Precisely, it's your device manufacturer (Android OEMs) actually who takes time to roll out security patches for your devices and sometimes, even has been caught lying about security updates, telling customers that their smartphones are running the latest updates.
Since Google did not have direct control over the OEM branded firmware running on billions of devices, it brought some significant changes to the Android system architecture last year with Project Treble gain more control over the update process.
Although Google and device manufacturers have made some progress in the past year, the problem with the security update remains because of OEMs not delivering all patches regularly and on a timely basis, leaving parts of the Android ecosystem exposed to hackers.
But here's good news—starting with Android P, Google will force manufacturers to roll out regular security updates for their smartphones.
While highlighting the upcoming security changes in Android P at Google I/O Developer Conference, head of Android platform security David Kleidermacher revealed that the company had modified its OEM agreements to include provisions for regular security patches for all devices.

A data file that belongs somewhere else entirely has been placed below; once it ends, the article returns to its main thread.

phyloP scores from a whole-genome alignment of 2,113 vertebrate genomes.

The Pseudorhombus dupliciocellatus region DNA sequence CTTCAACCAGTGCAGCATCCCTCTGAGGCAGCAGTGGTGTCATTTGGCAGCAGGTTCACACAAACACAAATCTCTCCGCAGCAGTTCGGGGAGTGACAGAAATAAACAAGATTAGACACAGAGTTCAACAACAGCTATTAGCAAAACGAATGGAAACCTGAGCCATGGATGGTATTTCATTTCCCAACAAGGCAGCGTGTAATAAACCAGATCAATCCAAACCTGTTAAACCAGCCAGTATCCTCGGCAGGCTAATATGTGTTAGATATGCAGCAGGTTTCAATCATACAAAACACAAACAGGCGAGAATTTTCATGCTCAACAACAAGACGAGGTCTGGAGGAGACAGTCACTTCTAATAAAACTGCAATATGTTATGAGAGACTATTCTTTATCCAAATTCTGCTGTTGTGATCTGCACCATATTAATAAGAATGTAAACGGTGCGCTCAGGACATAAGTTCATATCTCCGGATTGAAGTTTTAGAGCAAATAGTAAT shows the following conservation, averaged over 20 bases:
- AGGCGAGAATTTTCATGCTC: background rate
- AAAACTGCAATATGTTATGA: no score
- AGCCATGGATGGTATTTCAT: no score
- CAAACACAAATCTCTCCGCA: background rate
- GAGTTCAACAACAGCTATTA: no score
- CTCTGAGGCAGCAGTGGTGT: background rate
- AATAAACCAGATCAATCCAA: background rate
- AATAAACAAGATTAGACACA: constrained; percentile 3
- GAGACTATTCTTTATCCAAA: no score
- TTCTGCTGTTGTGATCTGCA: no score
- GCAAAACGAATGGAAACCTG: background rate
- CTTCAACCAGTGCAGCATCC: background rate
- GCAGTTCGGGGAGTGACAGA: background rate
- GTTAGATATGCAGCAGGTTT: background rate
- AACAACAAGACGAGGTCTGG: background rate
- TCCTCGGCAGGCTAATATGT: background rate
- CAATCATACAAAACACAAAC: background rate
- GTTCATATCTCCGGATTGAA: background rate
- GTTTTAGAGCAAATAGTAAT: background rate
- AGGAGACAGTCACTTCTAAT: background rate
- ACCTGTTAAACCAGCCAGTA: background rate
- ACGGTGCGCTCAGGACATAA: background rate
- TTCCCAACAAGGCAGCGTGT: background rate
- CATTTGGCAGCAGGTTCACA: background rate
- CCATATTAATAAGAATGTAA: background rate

"We've also worked on building security patching into our OEM agreements. Now this will really…lead to a massive increase in the number of devices and user receiving regular security patches," XDA Developers quoted Kleidermacher as saying.Since the company has not revealed the term of the agreements, it is unclear if the terms are valid only for flagship devices, or all new devices launched with Android P, or older and existing devices already in the market.
As of now, there are not many details about the updated Android partner agreement, but the new changes made by Google will definitely have a massive impact on the overall state of Android security and benefit millions of Android users.